It’s every owners worst fear. On Saturday night Hal and I went down to the field to check the horses last thing, and there was a horse missing! Sapphire and Florence were waiting by the gate, but Leonie was nowhere to be seen. Leo is the worlds most obnoxiously in your face horse, if your there, she’s in the way, so something was very wrong.

The thought process went something like this:-

Perhaps she’s at the bottom of the field/eating/asleep and hasn’t realised what’s happening (yeh right). We call, we whistle, we rattle treat bags, but all we achieve is winding up Sapph and Flo.
There’s no way on Earth she can have got out – is there? Surely not. This field is totally secure, and anyway, if any horse was going to get out of this field it would be Sapphire, it’s almost sport to her. Sapph hasn’t got out since we’ve been here and that’s two years now. Also, if it was easy enough for a klutz like Leonie to get out, how come the others haven’t gone to?
Oh God, she hasn’t been stolen Has she? Surely not. Why only take one there when there were three mares for the taking? Also, our fields do not have any public right-of-way, footpath’s, bridal parts, cycle parts, or even roads, anywhere near them. The only way into is either through our garden, or across adjoining fields . Hardly ideal for the opportunist horse theif.

Oh please no! She isn’t dead is she?

Hal told me later that he’d had exactly the same though. We were bought. Desperately trying not to panic each other, neither of us gave voice to our shared vision of a heap of dead black fur somewhere out there in the darkness.

Hal had just set off quartering the field in search of her, and I was trying to keep Sapph and Flo calm by the gate, so he didn’t get flattened, when I heard hoof beats on the hedge where no horse should be.

Thankfully she was OK. In fact she didn’t have so much as a scratch on her! All three horses were confined to the stables until we could check the boundaries by daylight .
Hal and I had plans for Sunday. Instead we spent the day putting up electric fencing, and trying to work out exactly how Madam got out. There no obvious holes in the hedge, hoof prints on the banks, breaks in the stock fencing. The gate, which is barricaded with sacks of rubble, hasn’t been disturbed. There is no clue as to how she got out. We put electric fencing along a run from the baracaded gate to next door, down to the stock fencing at the bottom of the field. This is where the Devon Bank is lowest, and the hedge is thinnest. This must be where she got out. Problem solved.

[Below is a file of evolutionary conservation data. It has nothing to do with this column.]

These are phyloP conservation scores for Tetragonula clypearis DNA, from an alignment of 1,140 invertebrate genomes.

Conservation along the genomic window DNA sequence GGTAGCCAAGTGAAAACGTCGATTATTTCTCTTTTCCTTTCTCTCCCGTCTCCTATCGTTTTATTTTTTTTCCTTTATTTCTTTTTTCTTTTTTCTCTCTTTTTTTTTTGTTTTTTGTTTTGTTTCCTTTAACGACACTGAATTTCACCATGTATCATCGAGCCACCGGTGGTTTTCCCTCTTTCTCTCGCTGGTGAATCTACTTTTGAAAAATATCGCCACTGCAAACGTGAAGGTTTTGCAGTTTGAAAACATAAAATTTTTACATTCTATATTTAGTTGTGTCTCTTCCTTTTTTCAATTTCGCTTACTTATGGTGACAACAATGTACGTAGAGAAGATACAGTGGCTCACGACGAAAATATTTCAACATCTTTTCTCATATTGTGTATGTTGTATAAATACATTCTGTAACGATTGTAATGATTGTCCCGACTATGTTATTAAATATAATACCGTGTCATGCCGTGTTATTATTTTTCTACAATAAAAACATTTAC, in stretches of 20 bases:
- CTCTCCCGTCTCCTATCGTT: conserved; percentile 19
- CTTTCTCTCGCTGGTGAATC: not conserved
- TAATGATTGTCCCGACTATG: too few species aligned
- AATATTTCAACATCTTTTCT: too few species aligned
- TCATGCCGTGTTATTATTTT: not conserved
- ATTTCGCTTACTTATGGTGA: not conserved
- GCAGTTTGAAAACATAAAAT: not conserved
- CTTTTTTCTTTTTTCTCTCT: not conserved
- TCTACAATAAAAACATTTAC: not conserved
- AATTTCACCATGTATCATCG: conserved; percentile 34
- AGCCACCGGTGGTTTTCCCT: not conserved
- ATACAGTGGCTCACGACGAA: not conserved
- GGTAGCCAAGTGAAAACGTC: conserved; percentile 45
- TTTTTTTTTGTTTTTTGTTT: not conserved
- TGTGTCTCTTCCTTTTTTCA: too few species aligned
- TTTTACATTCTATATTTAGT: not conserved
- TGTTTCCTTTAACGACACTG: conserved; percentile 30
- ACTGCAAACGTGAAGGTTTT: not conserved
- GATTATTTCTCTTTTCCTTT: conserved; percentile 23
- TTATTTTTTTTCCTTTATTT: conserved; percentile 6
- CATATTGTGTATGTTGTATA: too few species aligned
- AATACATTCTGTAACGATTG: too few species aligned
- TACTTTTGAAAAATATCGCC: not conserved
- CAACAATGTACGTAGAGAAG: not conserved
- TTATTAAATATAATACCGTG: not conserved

Hal and I had plans for Tuesday. Hal was just on his way out the door to check the horses when one of the neighbours messaged us to say that one of the horses was in the field next door!

Low and behold, there was Leonie!

Once again all three horses were confined to barracks. Hal and I spent Tuesday trying to work out how she was getting out. Once again she did not have a scratch on her. There were no obvious signs of damage to hedges, banks, gates or fences. The fence we put up on Sunday was still in one piece. How is she doing it?

Hal and I spent Tuesday putting up yet more electric fence.

Neither of us are entirely feeling the love right now

The Grass is only Greener Because There Aren’t Any Horses on the Other Side of the Fence

I read a quote by somebody famous , I forget who, that said “The grass is only greener on the other side of the fence because they look after it better”. I beg to differ. I think it’s because they never use it, especially not for grazing.
I’ve written about the state of our fields before. The terrible wet winter we had, together with introducing Florence to the heard, and briefly having four horses, left our top field looking like a tribute to a World War One battlefield. It was both frightening and embarrassing how many times people would come and look at the field, and enquire in all honesty, why we have ploughed it! We were unable to do anything about it though, as the ground was too wet to get any kind of machinery onto it.

At long last it stopped raining long enough to be able to begin to resolve the problem. Our grass guru Steve began by ‘Gate Grading’ the entire top field. No, I’ve never heard of gate grading either. Basically, he dragged what looked like a metal field gate round the field. It had angled blades on the bars, that smoothed out the lumps and bumps. Next, the field was reseeded with Pony Paddock Mix. Then it was rolled. Now all we have to do is wait for the grass to grow.

The thing is, from seeding, it’s about 6 weeks until we can put the horses back on it. It’s been 2 weeks now, and our bottom, much smaller, field is struggling to cope. The next 4 weeks or so are going to be challenging!